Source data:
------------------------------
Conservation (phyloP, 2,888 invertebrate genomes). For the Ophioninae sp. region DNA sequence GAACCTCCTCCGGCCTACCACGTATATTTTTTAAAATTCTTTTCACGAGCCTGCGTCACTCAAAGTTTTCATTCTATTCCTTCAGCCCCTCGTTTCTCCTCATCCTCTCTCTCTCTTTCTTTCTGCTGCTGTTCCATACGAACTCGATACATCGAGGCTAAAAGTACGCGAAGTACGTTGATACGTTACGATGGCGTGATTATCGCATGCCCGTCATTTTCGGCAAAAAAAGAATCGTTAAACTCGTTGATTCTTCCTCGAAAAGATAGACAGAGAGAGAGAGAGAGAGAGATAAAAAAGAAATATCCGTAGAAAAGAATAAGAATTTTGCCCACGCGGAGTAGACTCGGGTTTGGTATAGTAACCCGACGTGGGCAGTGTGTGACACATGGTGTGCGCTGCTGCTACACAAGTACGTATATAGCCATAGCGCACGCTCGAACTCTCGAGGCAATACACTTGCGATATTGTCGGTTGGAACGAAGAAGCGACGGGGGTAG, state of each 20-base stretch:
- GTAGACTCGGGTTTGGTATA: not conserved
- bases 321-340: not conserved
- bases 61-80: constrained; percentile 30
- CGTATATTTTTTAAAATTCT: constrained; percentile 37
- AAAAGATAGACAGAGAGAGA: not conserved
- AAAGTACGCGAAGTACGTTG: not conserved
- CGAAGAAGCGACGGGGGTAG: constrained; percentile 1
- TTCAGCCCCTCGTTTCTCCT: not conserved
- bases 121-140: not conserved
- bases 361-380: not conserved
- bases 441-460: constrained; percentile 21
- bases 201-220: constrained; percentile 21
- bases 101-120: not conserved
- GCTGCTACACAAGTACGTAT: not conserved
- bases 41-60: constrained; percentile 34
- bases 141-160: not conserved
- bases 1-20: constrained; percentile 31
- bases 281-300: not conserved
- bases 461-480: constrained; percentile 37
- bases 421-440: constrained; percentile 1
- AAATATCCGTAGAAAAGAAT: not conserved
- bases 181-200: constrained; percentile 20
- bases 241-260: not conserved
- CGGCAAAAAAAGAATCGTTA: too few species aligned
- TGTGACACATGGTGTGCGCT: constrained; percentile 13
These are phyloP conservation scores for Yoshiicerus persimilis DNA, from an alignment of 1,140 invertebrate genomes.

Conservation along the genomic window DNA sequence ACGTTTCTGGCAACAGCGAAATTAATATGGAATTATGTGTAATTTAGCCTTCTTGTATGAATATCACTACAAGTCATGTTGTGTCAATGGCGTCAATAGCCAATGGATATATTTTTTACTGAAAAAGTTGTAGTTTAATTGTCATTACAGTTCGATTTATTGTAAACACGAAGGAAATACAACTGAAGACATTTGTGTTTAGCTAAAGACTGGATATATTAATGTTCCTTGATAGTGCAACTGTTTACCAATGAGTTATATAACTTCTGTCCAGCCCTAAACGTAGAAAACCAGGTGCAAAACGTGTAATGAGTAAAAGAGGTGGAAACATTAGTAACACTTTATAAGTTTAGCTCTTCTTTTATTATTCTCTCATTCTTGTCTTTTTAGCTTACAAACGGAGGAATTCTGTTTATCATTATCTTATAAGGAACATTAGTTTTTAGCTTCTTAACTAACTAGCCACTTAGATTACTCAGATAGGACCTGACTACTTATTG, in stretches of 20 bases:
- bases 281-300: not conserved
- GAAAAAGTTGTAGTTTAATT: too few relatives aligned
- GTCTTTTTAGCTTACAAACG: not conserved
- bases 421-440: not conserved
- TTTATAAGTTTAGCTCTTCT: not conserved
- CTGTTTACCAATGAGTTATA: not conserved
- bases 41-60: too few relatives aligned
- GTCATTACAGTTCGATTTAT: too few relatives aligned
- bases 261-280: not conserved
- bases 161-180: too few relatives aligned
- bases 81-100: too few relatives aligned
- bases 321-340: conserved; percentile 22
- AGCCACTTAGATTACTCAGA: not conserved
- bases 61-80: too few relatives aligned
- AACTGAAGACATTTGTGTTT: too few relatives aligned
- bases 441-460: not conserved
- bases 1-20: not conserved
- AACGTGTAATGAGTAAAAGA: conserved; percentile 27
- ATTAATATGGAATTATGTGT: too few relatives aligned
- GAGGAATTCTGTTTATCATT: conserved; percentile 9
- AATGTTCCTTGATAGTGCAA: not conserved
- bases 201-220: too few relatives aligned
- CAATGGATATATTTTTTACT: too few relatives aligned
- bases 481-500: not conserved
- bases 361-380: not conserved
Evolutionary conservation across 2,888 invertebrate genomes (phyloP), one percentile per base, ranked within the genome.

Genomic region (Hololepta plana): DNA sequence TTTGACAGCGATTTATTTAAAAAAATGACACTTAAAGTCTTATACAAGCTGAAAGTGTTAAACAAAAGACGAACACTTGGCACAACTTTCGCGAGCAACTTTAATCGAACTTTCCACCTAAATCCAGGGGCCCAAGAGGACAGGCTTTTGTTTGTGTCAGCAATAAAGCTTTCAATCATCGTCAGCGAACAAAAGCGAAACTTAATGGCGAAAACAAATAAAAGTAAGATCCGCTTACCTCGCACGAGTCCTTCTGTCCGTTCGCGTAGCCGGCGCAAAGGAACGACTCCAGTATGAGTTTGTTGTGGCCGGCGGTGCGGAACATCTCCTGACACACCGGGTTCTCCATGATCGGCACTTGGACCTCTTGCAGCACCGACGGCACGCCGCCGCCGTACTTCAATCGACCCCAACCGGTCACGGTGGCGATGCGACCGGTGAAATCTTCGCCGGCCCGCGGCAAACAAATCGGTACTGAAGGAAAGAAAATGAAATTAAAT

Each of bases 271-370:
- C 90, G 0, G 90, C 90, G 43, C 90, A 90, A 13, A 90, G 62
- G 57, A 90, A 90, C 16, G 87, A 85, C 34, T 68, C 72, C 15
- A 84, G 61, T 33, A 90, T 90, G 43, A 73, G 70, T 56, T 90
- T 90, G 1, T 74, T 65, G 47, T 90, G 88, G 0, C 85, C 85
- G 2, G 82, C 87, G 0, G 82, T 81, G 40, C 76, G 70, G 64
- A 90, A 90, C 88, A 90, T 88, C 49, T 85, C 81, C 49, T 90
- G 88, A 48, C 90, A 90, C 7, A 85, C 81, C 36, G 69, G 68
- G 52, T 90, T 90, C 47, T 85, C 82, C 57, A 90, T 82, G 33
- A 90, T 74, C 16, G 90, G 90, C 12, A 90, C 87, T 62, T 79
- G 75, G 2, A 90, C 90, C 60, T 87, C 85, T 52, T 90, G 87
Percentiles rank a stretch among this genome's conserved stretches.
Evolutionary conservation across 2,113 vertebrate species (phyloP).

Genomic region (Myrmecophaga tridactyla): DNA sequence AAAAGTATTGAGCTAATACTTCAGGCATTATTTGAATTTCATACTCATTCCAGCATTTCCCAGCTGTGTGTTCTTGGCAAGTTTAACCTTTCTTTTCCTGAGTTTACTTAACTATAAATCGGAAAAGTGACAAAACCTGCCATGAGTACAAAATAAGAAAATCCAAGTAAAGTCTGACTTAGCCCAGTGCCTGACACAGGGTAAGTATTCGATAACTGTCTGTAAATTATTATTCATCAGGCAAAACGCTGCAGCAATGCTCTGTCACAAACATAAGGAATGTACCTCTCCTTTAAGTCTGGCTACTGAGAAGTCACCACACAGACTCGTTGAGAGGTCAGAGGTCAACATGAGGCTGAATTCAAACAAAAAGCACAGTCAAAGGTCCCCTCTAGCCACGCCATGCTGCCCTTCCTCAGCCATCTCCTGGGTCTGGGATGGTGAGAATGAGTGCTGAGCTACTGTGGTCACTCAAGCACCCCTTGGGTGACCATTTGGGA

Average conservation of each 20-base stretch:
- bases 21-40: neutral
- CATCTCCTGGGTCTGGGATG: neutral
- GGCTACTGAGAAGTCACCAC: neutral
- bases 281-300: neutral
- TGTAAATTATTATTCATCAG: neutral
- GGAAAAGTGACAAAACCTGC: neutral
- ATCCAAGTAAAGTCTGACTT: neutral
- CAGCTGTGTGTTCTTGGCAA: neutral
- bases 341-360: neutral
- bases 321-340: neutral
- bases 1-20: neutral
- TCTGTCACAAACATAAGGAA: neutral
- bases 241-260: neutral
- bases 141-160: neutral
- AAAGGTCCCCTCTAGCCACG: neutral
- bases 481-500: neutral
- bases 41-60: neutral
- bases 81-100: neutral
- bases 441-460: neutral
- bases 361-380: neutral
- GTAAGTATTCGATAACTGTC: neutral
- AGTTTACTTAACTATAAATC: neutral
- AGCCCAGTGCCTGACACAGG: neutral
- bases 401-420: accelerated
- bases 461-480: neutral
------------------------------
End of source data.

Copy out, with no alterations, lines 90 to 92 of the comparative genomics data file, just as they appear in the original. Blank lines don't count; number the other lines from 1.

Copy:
- bases 361-380: neutral
- GTAAGTATTCGATAACTGTC: neutral
- AGTTTACTTAACTATAAATC: neutral